January 25, 2021

Volume XI, Number 25


January 22, 2021

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England Enters Third National Lockdown—What Are the New Rules?

On 4 January 2021, Prime Minister Boris Johnson announced a third national lockdown in England. The regulations allow the lockdown to continue until 31 March 2021, although the restrictions are expected to be reviewed in mid-February to allow for the possible reopening of schools. All of the United Kingdom is now under strict measures to curb the spread of the new fast-spreading COVID-19 variant—with Wales, Northern Ireland and most of Scotland also in lockdown (although these countries are governed by separate rules).

The government has published guidance on what residents may do during the lockdown. The new rules demand that people in England refrain from leaving their homes except for limited reasons; these are specified in the guidance. According to these rules:

  • People are prohibited from socialising indoors unless it is with individuals in their own household or support bubble.

  • Schools and colleges are closed to all pupils except those who are vulnerable or whose parents are critical workers. End-of-year exams will not take place in the summer as planned.

  • Nonessential retailers and hospitality venues are required to close, although takeaway, click-and-collect (where goods are pre-ordered and collected without entering retail premises) and drive-through services are permitted.

Going to Work

The guidance provides that people should only leave home for work purposes if they cannot “reasonably” work from home. “This includes, but is not limited to, people who work in:

  • critical national infrastructure;

  • construction;

  • manufacturing;

  • childcare or education;

  • essential public services.”

A comprehensive list of “critical workers” can be found in the guidance.

The guidance encourages employers to “take every possible step to facilitate their employees working from home”.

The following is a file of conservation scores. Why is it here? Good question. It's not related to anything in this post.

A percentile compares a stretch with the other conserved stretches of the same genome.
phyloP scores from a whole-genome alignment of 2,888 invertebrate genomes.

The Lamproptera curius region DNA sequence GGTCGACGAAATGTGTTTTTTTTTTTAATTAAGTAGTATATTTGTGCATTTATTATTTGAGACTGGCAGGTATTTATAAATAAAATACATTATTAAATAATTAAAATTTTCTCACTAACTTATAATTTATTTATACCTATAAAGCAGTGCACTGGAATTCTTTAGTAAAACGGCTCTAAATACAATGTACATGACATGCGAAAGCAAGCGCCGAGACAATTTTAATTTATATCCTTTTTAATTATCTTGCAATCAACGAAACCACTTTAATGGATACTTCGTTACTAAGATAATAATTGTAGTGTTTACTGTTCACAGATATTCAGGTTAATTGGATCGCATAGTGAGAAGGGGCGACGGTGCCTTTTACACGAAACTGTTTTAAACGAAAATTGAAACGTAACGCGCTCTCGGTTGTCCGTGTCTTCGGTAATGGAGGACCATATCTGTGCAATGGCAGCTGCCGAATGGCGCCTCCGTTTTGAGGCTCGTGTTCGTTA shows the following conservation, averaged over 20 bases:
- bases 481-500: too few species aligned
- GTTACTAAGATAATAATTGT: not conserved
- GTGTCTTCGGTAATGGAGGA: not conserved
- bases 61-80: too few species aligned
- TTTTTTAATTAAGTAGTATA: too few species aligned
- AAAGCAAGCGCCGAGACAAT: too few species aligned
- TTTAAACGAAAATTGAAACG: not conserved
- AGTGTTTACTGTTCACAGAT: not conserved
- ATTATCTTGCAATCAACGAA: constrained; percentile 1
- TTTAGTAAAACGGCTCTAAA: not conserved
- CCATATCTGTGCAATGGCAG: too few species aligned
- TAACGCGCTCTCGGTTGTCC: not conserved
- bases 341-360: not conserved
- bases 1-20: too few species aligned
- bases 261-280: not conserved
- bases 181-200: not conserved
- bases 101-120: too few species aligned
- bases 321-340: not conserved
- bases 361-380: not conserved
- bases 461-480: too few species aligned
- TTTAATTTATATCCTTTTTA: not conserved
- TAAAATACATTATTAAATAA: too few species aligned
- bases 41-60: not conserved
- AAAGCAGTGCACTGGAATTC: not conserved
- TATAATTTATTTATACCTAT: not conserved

The government has also updated its guidance on the Coronavirus Job Retention Scheme (CJRS) to state that employers can furlough employees whose health has been affected by COVID-19 or any other conditions, including “if they are unable to work, including from home, or working reduced hours because they:

  • are clinically extremely vulnerable, or at the highest risk of severe illness from coronavirus and following public health guidance;

  • have caring responsibilities resulting from coronavirus (COVID-19), such as caring for children who are at home as a result of school and childcare facilities closing, or caring for a vulnerable individual in their household.”

Financial Measures

Chancellor of the Exchequer Rishi Sunak has introduced a new one-off grant worth up to £9,000 for each business that is required to close under the new lockdown restrictions. This is in addition to business rates relief and the CJRS, which has been extended until 30 April 2021.

The new grant, called the Local Restrictions Support Grant (Closed) Addendum, is available to businesses in nonessential retail, hospitality, and leisure, and businesses are not obligated to pay the grant money back. The payment will be based on the business’s property value, as follows:

  • £4,000 for businesses with a rateable value of £15,000 or under;

  • £6,000 for businesses with a rateable value between £15,000 and £51,000;

  • £9,000 for businesses with a rateable value of over £51,000.

Other support packages have been extended until 31 March 2021, such as the Bounce Back Loan Scheme, the Coronavirus Business Interruption Loan Scheme and the Coronavirus Large Business Interruption Loan Scheme. These had been due to close at the end of January 2021.

© 2020, Ogletree, Deakins, Nash, Smoak & Stewart, P.C., All Rights Reserved.National Law Review, Volume XI, Number 11



About this Author

Daniella McGuigan, Ogletree Deakins Law Firm, Employment Law Attorney

Daniella advises on all aspects of employment law representing employers in both the private and public sector.

Daniella has a particular interest in equal pay and has handled complex equal pay test cases, including at the EAT and Court of Appeal stages, which have had far reaching consequences for both the public and private sectors.  Most recently she has been providing support and advice to employers in relation to the new gender pay gap reporting requirements and was a member of the steering group that worked with the Government Equalities...